Washington offers many of the spousal rights to same-sex couples that are offered to legally married opposite-sex couples. The law also covers opposite-sex couples, in which at least one partner is past 62.
Domesti Partnership registrations became law on April 21, 2007. It took effect on July 22, 2007, accepting applications on Monday the 23rd.
On March 12, 2008, a greatly expanded addition to the partnership status was made law, taking effect on June 12, 2008.
Gaining these few domestic partner benefits followed a court loss for the right to legal marriage. Senator Ed Murray (D-Seattle) sponsored the original domestic partnership bill. Murray and other sponsors of the bill made it clear, when they introduced the bill in January 2007, that their goal is full marriage equality for same-sex couples, and that they viewed domestic partnerships merely as an incremental step.
When Governor Christine Gregoire signed the registration bill, allowing couples to make health care and end-of-life decisions for each other, she said “This is a very proud moment for me as governor.” The governor repeated a story told by Seattle resident Charlene Strong, whose moving testimony before legislative committees many lawmakers said gave the bill the margin it needed to pass both chambers.
Strong’s 10-year partner, Kathryn Fleming, died in December 2006, after she was trapped by rising water in the couple’s flooded basement studio. Strong was barred from Fleming’s hospital room, and the funeral director who handled Fleming’s arrangements refused to acknowledge the couple’s relationship, although “he was more than willing to accept (Strong’s) credit card,” the governor said.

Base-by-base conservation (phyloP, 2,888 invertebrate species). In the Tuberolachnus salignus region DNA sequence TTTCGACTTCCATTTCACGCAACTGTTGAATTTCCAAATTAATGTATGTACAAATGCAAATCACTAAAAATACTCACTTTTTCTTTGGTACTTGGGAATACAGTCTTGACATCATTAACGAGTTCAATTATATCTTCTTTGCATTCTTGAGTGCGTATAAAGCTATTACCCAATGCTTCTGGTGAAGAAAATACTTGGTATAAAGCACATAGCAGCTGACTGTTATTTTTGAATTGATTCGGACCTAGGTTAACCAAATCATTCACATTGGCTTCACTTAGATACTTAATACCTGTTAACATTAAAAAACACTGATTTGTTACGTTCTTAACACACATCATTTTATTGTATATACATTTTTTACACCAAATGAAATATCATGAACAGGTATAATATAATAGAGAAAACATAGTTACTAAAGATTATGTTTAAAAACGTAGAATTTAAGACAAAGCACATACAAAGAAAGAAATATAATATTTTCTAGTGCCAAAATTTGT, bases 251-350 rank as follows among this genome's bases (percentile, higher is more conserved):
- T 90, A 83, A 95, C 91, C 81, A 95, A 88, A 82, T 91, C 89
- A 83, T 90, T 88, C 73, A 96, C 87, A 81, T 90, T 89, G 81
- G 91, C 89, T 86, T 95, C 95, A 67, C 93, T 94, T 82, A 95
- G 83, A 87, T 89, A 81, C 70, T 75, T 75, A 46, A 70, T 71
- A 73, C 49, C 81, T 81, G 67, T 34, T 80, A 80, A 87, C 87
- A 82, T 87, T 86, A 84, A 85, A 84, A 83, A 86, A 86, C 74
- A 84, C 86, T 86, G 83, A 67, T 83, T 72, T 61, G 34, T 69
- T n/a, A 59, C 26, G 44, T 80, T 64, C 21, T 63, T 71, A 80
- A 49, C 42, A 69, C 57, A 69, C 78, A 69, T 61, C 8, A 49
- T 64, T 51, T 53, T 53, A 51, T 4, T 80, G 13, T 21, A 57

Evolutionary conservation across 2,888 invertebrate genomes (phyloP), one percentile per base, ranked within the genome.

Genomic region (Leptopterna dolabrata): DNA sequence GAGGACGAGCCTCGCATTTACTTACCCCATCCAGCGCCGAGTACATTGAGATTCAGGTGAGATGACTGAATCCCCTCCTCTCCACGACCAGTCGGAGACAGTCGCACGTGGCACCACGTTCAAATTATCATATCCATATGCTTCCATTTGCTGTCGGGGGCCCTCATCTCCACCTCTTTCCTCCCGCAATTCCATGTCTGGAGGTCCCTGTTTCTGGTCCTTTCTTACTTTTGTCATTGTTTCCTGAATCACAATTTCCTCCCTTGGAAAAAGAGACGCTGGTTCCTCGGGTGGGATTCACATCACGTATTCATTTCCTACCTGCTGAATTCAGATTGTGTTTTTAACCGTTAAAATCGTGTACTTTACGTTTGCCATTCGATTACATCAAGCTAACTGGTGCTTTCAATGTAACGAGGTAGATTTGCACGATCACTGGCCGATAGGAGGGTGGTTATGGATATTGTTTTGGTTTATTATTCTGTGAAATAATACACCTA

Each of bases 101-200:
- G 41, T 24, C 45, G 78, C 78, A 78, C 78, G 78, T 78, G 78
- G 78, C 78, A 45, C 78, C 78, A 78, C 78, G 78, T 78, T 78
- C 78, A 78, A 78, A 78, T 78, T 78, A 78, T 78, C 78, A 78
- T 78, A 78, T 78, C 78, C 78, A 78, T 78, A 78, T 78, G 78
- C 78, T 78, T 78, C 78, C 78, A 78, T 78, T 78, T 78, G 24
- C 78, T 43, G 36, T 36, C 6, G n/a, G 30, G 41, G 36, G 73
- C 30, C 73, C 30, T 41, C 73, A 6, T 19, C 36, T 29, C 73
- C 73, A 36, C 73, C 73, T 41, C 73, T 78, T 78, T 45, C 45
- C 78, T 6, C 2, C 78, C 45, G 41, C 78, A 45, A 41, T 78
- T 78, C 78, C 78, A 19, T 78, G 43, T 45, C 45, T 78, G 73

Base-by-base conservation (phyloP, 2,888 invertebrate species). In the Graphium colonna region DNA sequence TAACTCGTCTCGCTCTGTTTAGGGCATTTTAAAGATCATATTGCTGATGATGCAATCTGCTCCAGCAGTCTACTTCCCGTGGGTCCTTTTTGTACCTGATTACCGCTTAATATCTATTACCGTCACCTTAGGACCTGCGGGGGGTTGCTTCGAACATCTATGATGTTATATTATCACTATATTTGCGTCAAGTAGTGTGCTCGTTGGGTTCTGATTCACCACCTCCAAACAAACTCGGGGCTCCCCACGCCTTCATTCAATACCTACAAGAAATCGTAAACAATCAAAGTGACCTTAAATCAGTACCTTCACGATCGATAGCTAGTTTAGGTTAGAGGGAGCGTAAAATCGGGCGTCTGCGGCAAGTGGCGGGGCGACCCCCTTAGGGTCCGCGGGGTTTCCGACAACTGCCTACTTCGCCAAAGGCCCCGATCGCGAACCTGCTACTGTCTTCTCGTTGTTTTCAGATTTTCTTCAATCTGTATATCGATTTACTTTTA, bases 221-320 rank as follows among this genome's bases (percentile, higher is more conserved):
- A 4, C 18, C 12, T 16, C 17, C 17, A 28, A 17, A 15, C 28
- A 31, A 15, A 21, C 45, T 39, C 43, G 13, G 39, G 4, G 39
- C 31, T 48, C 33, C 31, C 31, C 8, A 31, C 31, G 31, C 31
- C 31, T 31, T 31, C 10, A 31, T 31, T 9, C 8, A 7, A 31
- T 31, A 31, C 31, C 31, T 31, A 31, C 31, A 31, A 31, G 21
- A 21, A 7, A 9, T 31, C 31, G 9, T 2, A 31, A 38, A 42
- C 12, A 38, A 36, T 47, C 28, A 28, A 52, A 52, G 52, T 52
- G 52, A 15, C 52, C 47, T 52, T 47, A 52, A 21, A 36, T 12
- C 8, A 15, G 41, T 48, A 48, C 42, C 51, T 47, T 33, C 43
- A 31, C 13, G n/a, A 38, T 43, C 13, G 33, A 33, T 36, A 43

Governor Gregoire also told the story of a lesbian couple from Spokane. When their 6-year-old son was injured in a bicycle accident, the doctor refused to treat him because the parent was not his biological mother. She said, “It’s difficult enough in these tragic circumstances. Why then do we compound the tragedy?”
Governor Christine Gregoire:
“This bill is about protecting and helping Washington families. It simply gives these families the same rights as everybody else. It’s the right thing to do.”
“Love manifests itself not in some cookie-cutter way. Love comes in many forms. Our families are different, but every one of our families deserves our undivided support.”
2nd Partnership Law
On March 12, 2008, a large number of valuable additions were made to the registration, which was to become effective on June 12, 2008, but got moved to December 3, 2009 because of Referendum 71 (see “The Right-Wing Extremists Challenge” below. Senator Ed Murray (D-Seattle) sponsored the expansion bill (SB 5688) in the Senate. Representative Jamie Pedersen (D-Seattle) sponsored it in the House.
The 199-page updated partnership law makes changes to 173 sections of state law, including requiring domestic partners of public officials to submit financial disclosure forms, just as do the spouses of opposite-sex officials. The measure also gives domestic partners the same spousal testimony rights that married couples have, allowing domestic partners the right to refuse to testify against each other in court.